Ah, villains of the world, I find myself coming to join you.
The early reviews of CBS’s new Sherlock show, Elementary, are starting to drift in from a screening at the BSI film symposium this weekend, and it’s being pronounced “watchable” by one Sherlockian of note. It is being compared with other CBS police prodedural shows, and we’re seeing a prediction or two that it has possibilities to succeed in that vein. The screening in Los Angeles was followed by a question and answer session with the producer, Rob Doherty, so I fear Sherlockians in attendance who were already softened up by two days among their peers might have suffered a bit of Stockholm syndrome and given it a more positive spin than they might have under true laboratory conditions. Reports as to their mental states at the time of viewing have, thus far, been unavailable.
But in considering the bits coming across the fiber-optic cables on Elementary, I find myself hoping upon hope that it fails. In truth, if I could find the big switch at CBS to shut the thing down unseen, I would give it a hard yank into the off position. Like one of those Bond villains who takes it upon himself to kill off half the world’s population for some noble cause, I have become just that against this Sherlock about to be born. We don’t know if the folks at CBS have contrived their Moriarty yet, but if they want to make him a blogger, I will be happy to consult.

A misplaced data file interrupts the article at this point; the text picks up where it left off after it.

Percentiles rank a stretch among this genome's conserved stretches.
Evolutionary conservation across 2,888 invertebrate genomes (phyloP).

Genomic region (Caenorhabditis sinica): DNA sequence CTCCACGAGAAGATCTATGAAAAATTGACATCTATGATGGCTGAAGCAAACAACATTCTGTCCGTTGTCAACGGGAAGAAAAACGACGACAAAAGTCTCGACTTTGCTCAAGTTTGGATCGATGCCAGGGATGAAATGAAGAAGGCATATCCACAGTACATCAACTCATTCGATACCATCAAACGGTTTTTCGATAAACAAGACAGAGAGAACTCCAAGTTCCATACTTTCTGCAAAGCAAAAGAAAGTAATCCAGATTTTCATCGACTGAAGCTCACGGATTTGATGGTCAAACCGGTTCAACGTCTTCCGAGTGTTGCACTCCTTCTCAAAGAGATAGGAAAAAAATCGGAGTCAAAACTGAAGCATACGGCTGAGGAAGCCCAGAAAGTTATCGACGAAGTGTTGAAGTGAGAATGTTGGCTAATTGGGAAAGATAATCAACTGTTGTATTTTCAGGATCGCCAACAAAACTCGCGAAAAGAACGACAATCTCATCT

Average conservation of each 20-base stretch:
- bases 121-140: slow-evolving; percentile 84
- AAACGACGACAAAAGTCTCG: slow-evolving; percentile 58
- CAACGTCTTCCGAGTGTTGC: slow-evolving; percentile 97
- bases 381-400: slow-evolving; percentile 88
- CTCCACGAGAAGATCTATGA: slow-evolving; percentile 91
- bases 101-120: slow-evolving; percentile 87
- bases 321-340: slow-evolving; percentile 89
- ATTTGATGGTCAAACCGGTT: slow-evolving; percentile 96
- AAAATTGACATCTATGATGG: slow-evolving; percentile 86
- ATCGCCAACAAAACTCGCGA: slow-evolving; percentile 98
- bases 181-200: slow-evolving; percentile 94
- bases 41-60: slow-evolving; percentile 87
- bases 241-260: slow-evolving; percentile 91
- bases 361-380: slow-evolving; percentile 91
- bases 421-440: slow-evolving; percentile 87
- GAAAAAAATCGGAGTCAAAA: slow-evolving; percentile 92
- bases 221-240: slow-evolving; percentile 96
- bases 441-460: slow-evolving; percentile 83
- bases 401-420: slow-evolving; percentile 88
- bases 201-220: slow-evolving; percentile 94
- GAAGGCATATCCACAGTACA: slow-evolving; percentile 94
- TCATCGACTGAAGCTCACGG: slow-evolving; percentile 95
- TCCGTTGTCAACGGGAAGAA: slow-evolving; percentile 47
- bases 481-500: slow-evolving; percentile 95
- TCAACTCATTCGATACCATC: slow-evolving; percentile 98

Ah, we intolerant fans, so resistant to change. Well, better to be secure in one’s fandom than so desperate for the general public’s approval that one will allow their Sherlock to be pervertedly tuned to a CBS procedural level, I say. I don’t watch those bland shows for a reason. I’ve grown used to a higher quality of detection. The true Sherlock Holmes level.
And after a hundred years and more, adding father issues, a sober companion, and an inability to deal with life in London, are not popular additions to the legend that I want to see. They aren’t details that fit in with creating a better Sherlock. And I’d rather see no Sherlock at all than a sad, crippled version of that iconic figure.
Certain villains, you see, aren’t motivated by greed, lust, or power. They’re just the people who want to make things better. They appear arrogant, of course, to the common schmo happily begs for another plate of mediocrity. Like Hunter Zolomon, whose main goal in life was to make Wally West a better hero, the more over-zealous fans among us do have our place, as painful as it may be to the more sensitive artists trying to use a legacy character for their given purposes. And I don’t think the folks at the CBS production are all that sensitive where anything besides dollar figures are involved.
Sherlock Holmes is the best there is at what he does. Is it any surprise that a fan
of such a pinnacle is going to come off as villainous when you try to serve up merely “watchable”? Especially when we’ve got an Emmy-nominated version already?
Trust me, the blogosphere villainy regarding Elementary has only just begun.